The Apple Watch Reviewby Joshua Ho & Brandon Chester on July 20, 2015 8:00 AM EST
The Apple Watch, more than any other wearable, presents some enormous barriers for battery life testing. On the smartphone side, testing has traditionally been pretty simple in the sense that you can usually design an app, script, or some other form of automatic test that will run a specified workload. The display is set to not timeout by either an application that adjusts the timeout to an extremely large value or by adjusting the timeout in the settings menu.
Meanwhile for wearables, on Android Wear, testing battery life is generally quite simple, because you still have some control over the timeout settings, you can set manual brightness, and the display automatically turns on when you receive a notification. On Watch OS, exactly none of those things are true. As a result, objective battery life testing of the watch has a number of significant challenges and thus far I haven’t seen any real solution to this problem. We hope to have a standardized battery life test across all wearable OSes in the near future, but for now this section will be purely subjective in nature.
38mm Apple Watch Battery (Image Courtesy iFixit)
To really sum up battery life on the Apple Watch, it’s definitely more than sufficient. I never recall having battery life drop below 30% in a single day of use. If a day was particularly slow in terms of notifications, I often would end the day with more than 50% battery life, so going two days wasn’t completely impossible. However, in practice I found myself charging the watch every night.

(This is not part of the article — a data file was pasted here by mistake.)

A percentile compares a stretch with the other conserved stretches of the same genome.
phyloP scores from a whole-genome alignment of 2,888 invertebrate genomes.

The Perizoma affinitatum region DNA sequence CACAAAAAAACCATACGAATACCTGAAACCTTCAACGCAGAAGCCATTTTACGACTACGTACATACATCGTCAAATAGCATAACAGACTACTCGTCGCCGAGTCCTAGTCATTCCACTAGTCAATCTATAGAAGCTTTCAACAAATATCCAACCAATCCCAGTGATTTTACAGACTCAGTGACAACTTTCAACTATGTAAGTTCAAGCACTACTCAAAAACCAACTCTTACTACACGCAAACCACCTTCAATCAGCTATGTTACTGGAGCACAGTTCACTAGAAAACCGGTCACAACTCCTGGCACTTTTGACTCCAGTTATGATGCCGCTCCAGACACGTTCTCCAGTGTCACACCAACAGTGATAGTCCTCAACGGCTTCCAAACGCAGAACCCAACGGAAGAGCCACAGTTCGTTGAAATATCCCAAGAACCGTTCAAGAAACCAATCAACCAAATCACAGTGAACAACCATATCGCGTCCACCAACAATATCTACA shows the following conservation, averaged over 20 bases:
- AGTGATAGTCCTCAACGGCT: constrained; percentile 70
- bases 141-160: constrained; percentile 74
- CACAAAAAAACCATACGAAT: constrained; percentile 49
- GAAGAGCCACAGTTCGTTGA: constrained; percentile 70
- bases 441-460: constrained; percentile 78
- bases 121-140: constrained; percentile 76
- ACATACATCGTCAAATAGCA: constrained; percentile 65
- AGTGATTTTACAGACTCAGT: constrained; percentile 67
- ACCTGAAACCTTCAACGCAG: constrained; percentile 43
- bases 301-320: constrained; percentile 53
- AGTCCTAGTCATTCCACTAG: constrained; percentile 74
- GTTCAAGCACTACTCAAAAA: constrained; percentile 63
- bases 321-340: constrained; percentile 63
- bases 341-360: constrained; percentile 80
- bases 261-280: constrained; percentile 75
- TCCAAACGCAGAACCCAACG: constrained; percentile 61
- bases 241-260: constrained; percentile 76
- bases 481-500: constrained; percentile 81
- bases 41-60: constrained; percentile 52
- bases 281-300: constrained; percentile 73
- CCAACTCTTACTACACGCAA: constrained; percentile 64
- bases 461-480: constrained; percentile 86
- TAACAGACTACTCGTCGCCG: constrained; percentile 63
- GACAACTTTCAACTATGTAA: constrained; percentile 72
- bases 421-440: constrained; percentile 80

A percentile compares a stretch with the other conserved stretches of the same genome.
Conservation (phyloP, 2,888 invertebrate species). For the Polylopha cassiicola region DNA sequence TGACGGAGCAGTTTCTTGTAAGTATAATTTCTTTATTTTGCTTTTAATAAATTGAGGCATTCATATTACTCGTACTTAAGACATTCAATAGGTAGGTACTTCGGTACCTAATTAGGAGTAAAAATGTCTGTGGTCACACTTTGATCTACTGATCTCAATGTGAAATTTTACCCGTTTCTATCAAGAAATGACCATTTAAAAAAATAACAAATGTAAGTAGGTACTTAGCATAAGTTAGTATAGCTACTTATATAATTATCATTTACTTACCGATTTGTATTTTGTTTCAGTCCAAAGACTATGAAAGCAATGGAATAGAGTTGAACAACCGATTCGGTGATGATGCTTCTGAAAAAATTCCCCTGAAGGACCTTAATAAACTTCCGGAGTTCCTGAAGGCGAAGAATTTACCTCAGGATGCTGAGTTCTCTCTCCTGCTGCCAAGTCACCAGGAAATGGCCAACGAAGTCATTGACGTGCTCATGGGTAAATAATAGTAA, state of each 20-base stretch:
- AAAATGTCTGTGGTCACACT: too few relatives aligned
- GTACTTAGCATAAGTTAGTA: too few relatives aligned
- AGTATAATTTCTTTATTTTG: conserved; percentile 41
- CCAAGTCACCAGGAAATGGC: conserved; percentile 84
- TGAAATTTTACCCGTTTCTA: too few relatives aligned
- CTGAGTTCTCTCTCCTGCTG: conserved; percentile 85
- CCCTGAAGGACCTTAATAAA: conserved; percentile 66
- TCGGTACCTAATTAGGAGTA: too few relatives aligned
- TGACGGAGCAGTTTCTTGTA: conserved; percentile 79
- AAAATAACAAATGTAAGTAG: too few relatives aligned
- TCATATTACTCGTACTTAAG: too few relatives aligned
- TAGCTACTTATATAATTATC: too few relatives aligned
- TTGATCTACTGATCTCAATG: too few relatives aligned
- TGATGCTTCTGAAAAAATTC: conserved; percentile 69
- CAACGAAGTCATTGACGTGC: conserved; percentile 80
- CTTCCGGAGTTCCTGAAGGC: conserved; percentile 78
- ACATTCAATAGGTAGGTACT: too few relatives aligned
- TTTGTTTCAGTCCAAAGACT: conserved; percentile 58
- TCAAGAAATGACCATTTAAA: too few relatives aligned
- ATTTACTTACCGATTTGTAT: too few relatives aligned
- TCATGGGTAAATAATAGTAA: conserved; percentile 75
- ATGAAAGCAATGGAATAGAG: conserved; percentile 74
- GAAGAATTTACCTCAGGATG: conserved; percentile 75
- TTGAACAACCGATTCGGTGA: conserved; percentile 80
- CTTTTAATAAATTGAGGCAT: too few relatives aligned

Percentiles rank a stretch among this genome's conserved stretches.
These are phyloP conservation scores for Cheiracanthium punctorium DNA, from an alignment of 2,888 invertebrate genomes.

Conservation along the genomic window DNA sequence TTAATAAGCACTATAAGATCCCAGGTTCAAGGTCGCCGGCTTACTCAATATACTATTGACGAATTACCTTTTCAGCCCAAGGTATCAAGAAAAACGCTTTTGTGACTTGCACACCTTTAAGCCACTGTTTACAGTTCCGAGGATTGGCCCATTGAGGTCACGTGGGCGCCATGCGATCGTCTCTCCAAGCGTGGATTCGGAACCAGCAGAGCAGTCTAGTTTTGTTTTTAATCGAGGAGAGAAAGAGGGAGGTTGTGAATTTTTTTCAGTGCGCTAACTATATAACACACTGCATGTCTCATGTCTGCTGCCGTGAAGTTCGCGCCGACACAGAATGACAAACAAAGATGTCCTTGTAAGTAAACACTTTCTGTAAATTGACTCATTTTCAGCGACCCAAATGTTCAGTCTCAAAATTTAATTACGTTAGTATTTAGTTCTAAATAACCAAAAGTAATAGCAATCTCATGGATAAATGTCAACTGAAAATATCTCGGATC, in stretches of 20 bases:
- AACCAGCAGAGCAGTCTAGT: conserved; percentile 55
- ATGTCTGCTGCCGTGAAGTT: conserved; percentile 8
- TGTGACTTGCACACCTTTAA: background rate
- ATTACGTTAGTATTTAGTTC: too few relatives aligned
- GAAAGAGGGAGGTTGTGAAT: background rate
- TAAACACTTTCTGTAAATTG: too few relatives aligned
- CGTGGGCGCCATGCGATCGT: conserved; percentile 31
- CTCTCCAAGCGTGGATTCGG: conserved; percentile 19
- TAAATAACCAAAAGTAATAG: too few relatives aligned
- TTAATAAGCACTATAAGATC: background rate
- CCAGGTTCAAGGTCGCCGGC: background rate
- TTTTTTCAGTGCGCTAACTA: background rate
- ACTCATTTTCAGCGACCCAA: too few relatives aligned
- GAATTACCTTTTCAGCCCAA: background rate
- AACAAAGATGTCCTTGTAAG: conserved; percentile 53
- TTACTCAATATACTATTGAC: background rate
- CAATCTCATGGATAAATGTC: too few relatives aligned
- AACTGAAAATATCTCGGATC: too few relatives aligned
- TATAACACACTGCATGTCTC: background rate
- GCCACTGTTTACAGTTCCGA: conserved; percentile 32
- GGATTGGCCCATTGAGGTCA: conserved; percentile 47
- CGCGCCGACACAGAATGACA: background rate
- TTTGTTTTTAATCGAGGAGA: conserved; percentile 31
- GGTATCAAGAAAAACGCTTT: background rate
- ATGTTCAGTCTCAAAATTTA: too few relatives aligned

Just by virtue of the glance-based nature of the watch, battery life continues to be far better than the iPhone 6 over the course of the day. I did notice that idle battery life isn’t particularly strong on Apple Watch when wearing it on my wrist, presumably because things like the haptic feedback, fitness tracking, and background sync activities have to be running quite often. Something like reading email doesn’t seem to drain the battery all that quickly, which is also helped by the consistently low average picture level (APL) throughout the UI. However, I would notice throughout the day that the battery percentage seemed to decrease even though I’d go the whole day just checking the time. Given that the workout mode also seems to have a pretty significant workload, I suspect fitness tracking is a significant component of this idle drain.
For a first-generation product on 28nm, this level of battery life is actually rather remarkable as I expected wearables to go through a few generations of somewhat poor battery life before reaching an acceptable point. Although performance isn’t amazingly fluid on WatchOS, it’s definitely more than made up for due to the improved battery life that comes from such a low-power SoC. Roughly speaking, Apple has definitely met their promise of 18 hours of battery life, and arguably exceeded it. Of course, given that there’s no real data here yet opinions may vary widely on whether the battery life of Apple Watch is acceptable.